Replicating Malthus with text-replace

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howcome's picture
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Joined: 4 Jan 2008 - 6:24pm
Replicating Malthus with text-replace
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I’m working on a project which other may find interesting. I’m trying to replicate a publication from 1798 (Malthus’ Essay on the Principle of Population as it affects the future improvement of society). The source files are HTML (from Project Gutenberg) and I’ve added a CSS style sheet to produce a PDF file as close to the printed edition as possible, while still keeping the HTML in a browsable form. Here are links to my edition:

http://css4.pub/2015/malthus/essay.html
http://css4.pub/2015/malthus/essay.pdf

And here’s the original from 1798:

https://archive.org/details/essayonprincipl00malt

The PDF is produced with Prince.

The printed first edition uses long s. I didn’t feel like changing the HTML source files for this purpose and instead uses the ‘text-replace’ property in CSS to achieve this:

text-replace: “s” “\017F”

Now, the long s should not be used at the end of a word, so exceptions must also be coded:

text-replace: “\017F\20” “s\20”

There are more such exceptions, see the HTML source for the set I’ve been using. I know that some fonts also encode these substitutions. However, I believe it is easier for authors/replicators to edit the CSS source. Changing font files is frowned upon, no? Also, some other interesting substitutions are encoded. For example, to change “etc.” to “&c.”, one can use:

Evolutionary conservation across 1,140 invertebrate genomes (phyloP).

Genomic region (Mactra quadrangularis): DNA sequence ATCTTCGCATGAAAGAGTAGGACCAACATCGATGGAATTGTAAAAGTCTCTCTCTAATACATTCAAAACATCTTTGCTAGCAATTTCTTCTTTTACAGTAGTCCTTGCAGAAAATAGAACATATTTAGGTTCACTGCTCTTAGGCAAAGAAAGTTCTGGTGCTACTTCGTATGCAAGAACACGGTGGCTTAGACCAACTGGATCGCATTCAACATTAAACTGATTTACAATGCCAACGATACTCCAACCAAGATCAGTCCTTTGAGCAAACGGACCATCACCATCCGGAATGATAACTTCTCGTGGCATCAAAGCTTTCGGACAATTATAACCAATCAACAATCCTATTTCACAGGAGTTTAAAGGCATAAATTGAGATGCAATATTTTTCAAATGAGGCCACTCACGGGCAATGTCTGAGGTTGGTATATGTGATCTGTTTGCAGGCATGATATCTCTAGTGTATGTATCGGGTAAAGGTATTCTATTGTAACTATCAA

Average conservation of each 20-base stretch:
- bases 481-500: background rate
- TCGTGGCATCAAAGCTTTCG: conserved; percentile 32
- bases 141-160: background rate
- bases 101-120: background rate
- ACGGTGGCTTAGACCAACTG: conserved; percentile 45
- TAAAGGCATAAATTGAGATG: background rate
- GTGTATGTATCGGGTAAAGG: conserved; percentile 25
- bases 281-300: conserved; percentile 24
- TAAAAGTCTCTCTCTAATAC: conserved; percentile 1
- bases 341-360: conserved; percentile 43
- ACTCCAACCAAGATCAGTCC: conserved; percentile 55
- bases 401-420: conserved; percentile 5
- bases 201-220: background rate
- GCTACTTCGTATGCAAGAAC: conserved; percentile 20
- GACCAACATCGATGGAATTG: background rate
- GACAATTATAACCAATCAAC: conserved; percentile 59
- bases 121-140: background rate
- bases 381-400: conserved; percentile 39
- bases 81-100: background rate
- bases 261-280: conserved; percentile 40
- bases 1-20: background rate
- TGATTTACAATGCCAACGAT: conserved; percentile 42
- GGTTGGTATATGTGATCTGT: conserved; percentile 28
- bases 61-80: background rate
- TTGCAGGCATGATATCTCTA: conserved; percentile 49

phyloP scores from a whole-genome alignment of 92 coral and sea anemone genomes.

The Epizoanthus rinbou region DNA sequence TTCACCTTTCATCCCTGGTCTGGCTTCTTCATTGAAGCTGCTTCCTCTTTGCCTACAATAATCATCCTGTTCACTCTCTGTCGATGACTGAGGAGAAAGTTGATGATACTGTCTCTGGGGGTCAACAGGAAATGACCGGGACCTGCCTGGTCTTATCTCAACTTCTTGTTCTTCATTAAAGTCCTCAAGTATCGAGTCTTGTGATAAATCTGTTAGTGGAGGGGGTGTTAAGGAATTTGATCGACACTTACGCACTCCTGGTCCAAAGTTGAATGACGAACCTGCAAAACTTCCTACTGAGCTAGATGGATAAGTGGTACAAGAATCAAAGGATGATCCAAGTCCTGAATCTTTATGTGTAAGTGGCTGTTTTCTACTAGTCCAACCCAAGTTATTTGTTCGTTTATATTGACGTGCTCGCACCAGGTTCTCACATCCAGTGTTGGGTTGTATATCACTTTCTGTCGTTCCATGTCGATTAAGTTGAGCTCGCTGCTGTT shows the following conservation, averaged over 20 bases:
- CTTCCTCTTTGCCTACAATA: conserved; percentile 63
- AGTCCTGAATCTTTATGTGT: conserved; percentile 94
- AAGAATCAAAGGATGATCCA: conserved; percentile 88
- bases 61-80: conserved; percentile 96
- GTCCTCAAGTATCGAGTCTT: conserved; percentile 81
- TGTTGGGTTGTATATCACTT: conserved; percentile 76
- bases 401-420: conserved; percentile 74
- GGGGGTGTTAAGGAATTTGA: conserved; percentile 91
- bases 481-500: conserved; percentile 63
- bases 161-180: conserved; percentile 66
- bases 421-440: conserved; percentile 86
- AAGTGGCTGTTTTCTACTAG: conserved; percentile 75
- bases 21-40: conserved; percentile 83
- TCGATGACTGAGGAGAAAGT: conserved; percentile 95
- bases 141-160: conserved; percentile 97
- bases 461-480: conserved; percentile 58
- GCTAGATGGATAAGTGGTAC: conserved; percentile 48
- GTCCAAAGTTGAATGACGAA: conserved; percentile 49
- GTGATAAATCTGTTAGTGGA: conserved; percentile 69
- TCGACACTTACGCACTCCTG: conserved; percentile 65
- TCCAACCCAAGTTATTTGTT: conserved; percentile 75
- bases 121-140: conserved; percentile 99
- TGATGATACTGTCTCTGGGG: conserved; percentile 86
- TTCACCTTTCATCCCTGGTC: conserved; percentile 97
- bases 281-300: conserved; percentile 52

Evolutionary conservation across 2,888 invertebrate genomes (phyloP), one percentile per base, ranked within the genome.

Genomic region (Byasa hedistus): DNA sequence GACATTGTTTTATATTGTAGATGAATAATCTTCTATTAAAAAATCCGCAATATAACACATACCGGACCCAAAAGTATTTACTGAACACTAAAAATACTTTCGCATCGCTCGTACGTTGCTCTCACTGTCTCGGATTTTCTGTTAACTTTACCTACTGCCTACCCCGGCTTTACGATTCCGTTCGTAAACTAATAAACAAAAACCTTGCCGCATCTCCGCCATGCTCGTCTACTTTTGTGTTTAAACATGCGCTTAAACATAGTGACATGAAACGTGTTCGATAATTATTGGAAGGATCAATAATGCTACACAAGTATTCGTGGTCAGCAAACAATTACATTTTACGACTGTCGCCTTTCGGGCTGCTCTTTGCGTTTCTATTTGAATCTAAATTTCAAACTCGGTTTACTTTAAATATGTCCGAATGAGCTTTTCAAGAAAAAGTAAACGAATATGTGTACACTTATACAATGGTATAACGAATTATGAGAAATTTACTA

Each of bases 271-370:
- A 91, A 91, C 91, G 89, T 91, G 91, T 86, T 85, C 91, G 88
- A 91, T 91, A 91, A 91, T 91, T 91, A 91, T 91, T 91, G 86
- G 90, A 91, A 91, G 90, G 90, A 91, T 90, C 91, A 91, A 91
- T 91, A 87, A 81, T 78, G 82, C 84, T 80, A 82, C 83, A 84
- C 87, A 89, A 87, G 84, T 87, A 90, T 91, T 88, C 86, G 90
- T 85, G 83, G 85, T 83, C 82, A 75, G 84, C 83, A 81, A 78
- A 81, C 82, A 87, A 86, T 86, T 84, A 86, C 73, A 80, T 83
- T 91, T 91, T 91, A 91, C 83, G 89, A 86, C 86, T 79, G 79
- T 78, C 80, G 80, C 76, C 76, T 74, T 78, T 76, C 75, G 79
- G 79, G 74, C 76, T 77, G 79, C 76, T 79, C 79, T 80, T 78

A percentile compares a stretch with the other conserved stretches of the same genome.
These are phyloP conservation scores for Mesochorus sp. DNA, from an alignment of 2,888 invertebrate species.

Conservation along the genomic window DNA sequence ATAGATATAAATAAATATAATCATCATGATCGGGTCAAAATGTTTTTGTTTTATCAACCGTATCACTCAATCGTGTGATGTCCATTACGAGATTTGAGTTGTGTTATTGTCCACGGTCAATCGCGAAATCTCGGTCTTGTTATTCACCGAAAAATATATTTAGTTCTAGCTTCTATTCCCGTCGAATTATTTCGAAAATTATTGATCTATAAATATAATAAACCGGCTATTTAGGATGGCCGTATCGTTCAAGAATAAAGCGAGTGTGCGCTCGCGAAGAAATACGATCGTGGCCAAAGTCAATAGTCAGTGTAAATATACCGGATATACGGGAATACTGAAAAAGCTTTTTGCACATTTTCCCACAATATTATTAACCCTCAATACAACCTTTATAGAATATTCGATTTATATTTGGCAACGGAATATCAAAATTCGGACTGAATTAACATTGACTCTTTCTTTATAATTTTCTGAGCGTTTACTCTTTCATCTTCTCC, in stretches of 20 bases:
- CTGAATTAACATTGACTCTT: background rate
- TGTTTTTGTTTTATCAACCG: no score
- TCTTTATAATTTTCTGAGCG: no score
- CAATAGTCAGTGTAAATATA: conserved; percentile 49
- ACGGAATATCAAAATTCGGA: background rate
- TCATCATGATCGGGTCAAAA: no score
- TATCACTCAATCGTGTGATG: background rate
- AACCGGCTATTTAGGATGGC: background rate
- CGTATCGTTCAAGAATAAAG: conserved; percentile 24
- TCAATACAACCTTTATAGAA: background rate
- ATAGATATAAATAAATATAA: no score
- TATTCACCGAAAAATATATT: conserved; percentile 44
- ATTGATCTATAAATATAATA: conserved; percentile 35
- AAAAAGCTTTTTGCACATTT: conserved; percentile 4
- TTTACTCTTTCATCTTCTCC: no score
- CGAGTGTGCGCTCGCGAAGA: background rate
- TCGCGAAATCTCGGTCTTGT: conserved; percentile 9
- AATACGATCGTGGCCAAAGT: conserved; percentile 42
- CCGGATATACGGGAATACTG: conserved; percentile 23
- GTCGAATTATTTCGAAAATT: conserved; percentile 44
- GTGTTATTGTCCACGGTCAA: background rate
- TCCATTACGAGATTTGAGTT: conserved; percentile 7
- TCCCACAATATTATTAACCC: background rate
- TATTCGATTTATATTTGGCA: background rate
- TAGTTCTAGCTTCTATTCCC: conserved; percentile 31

text-replace: “etc.” “\26 c.”

And “economist” to “œconomist”:

text-replace: “economist” “\153 conomist”

The ‘text-replace’ property is described here:

https://books.spec.whatwg.org/#character-substitution

It would be interesting to hear of similar projects and how presentational substitutions are encoded.

In the past, I’ve also replicated Henrik Ibsen’s poems from 1871 in the same manner, it’s linked from here:

http://css4.pub

Cheers, Håkon

Riccardo Sartori's picture
Joined: 13 Jul 2009 - 4:20am
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Very interesting project!
In a perfect world, the right form of |s| would be automatically handled via OpenType features in the font, but support in applications is still spotty (https://www.typotheque.com/fonts/opentype_feature_support), more so in browsers (http://caniuse.com/#feat=font-feature).

Nick Shinn's picture
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Joined: 8 Jul 2003 - 11:00am
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I’ve put an OpenType feature which follows the 18th century English language convention for long s, in several of my typefaces—but none of them are revivals from that era.

sub longs' f by s;
sub longs longs' by s;
sub f longs' by s;
ignore sub longs' @hist1;
sub longs' by s;

(@hist1 = lower case characters)

howcome's picture
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Joined: 4 Jan 2008 - 6:24pm
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@Nick,

I'm trying to understand your code. Don't you also need to have a "sub s by longs;" at the beginning to perform the majority of subsitutions? And, the last line seems to revert all substitutions? How to you express that an "s" at the end of a word should remain "s"?

howcome's picture
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Joined: 4 Jan 2008 - 6:24pm
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@riccard0